The Rocky Horror Show started life as a small scale science-fiction rock musical, presented upstairs at the Royal Court theatre in June, 1973. The music, lyrics and book for the musical were written by Richard O’Brien. Jim Sharman produced and directed the show, which became popular very quickly with a subversive group of young adults who embraced its themes of acceptance, tolerance, self realisation and the mantra of “Don’t dream it, be it.”
It made its U.S debut in 1974 in Los Angeles before moving to the Belasco theatre on Broadway, where it closed after just 45 shows, despite being nominated for both a Tony and a Drama Desk award in that time.
From there, O’Brien and Sharman adapted the stage show into a film; The Rocky Horror Picture Show, which was released in 1975. The movie saw many of the original London and Broadway actors recreating their roles on film, including Tim Curry and Dr. Frank-N-Furter, Richard O’Brien as Riff-Raff, Patricia Quinn as Magenta, Nell Campbell as Columbia and Meatloaf as Eddie. Barry Bostwick and Susan Sarandon were brought on board as Brad Majors and Janet Weiss, respectively.
The film was critically panned, but it slowly acquired a cult following when shown as the midnight movie at cinemas, and audiences started participating in the film, dressing up as the characters, calling out ad-libs and dancing along to the “Time Warp”. Now, The Rocky Horror Picture Show has the longest running theatrical release ever and still has a huge following worldwide.
My personal story begins when I was 10, and watched the film at a friend’s house. I don’t remember much except being horrified that they were eating Eddie for dinner. I can’t say Frank’s dress sense bothered me. I re-visited the film when I was sixteen and from there, my love for the show grew and grew.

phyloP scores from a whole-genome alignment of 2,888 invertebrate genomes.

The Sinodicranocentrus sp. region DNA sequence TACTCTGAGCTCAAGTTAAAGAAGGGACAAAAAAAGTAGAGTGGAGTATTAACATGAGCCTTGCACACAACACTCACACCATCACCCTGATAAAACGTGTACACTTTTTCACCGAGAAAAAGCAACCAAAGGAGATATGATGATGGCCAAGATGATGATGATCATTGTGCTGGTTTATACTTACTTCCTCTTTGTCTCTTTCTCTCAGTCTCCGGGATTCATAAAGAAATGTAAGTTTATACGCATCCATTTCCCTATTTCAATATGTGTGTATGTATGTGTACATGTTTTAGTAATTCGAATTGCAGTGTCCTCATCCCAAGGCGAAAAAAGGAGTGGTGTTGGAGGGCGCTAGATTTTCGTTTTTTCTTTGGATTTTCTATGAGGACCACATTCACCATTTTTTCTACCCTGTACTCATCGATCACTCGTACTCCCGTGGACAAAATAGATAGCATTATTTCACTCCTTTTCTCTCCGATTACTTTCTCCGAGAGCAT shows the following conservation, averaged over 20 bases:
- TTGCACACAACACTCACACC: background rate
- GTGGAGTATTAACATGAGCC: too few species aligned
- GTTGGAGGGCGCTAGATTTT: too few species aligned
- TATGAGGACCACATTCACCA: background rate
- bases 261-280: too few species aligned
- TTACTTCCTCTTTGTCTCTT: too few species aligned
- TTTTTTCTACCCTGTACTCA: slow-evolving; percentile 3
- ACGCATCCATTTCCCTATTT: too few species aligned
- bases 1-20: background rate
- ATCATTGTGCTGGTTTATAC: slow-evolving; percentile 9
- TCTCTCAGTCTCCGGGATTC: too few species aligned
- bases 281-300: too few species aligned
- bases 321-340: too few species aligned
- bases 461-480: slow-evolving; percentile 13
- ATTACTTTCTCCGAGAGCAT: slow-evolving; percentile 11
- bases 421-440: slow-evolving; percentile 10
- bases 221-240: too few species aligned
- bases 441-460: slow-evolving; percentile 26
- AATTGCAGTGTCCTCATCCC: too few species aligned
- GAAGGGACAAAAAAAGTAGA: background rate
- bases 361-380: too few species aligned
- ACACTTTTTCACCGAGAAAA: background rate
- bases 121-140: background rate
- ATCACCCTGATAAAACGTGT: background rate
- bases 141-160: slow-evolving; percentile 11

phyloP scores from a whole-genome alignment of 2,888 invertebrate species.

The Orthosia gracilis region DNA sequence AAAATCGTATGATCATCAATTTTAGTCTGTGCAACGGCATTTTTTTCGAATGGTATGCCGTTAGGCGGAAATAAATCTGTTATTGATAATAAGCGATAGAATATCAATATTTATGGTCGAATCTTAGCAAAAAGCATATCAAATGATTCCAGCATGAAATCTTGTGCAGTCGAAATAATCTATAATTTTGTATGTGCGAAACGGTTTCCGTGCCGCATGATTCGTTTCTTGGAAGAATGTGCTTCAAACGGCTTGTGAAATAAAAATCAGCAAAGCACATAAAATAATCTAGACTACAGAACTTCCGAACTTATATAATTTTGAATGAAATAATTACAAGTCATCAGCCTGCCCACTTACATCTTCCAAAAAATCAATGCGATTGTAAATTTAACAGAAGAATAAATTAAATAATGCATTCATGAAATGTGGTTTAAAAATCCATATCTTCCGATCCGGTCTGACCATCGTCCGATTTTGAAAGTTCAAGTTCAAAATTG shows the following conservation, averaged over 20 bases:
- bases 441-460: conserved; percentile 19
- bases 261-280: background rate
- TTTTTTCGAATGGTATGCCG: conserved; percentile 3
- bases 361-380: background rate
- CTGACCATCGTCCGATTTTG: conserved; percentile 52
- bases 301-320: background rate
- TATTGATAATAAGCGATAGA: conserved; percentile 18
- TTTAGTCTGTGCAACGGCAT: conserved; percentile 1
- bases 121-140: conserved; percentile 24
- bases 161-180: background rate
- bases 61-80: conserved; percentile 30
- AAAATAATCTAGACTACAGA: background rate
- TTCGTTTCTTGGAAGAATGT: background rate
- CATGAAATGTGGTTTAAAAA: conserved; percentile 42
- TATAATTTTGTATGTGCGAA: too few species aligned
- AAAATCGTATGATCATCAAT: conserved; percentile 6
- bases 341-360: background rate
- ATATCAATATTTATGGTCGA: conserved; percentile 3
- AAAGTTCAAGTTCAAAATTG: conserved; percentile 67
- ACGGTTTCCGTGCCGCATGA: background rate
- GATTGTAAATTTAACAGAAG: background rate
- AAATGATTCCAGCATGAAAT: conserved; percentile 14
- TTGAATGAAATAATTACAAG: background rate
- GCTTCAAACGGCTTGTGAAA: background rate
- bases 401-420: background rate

As my level of understanding deepened, I developed a firm love for the character of Frank. I loved his ballsy masculinity coupled with his love and acceptance of his femininity. I loved his openness about sex, his free acknowledgement of his enjoyment for it, and his fluidity made me weak at the knees. Frank is deeply sexual, inherently male, and yet he rocks makeup, stocking and suspenders like he was born in them.
Tim Curry embraced this role. It’s no exaggeration to say that he really did make it his; originating the part in the West End and on Broadway. By the time it came to filming the movie, he knew what O’Brien and Sharman wanted from him, and also what audiences would expect. He plays it to perfection; just the right side of B-Movie pastiche to make audiences still feel for him at the end of the movie. I’ve now seen seven Franks on stage and the only one who has come close to emulating Curry’s epic performance is David Bedella, who returned to the role for the Rocky Horror Show’s gala performance back in September, to raise money for Amnesty International.
As an actress, the role of Janet would be my ultimate dream. Her shy, virginal innocence which eventually leads to her sexual awakening at the hands of Frank is a dream to portray both on stage and screen. In fact, each and every role has something great about it for many differing reasons, and that is maybe why the film works as well as it does.
Back in the ‘70’s, being openly gay was still relatively unheard of. Certainly if people were out, it would generally be only to close family and friends, and even then it often wasn’t very well received. At the time of RHPS release, being gay had been legal in Great Britain for less than ten years. All of a sudden, there was this musical, with great rock music and an ultra talented cast, telling us and, indeed, demonstrating to us, that it was okay to be gay, bisexual, pansexual…whatever you damn well please. It was okay to be in touch with your own sexuality. It was okay to want to explore. Decadence was fun, something to be relished and explored, not hidden away like some dirty little secret.
Even as I discovered more about myself and the world around me, growing up in the 00’s, RHPS’ message still resonated. It still holds today, too, and I suspect it always will do. The Rocky Horror Picture Show invites us all to kick up our heels, have fun, sing along and leave all our troubles behind us. In that respect, it does the job that any good musical should do, but it also does so much more.
Thank you, Richard O’Brien, Tim Curry, and the rest of RHPS, for gifting us with the most deliciously decadent and fun musical out there. Thank you for encouraging us to be ourselves. Thank you for delivering such a positive message of acceptance and thank you, so much, for the TIME WARP!
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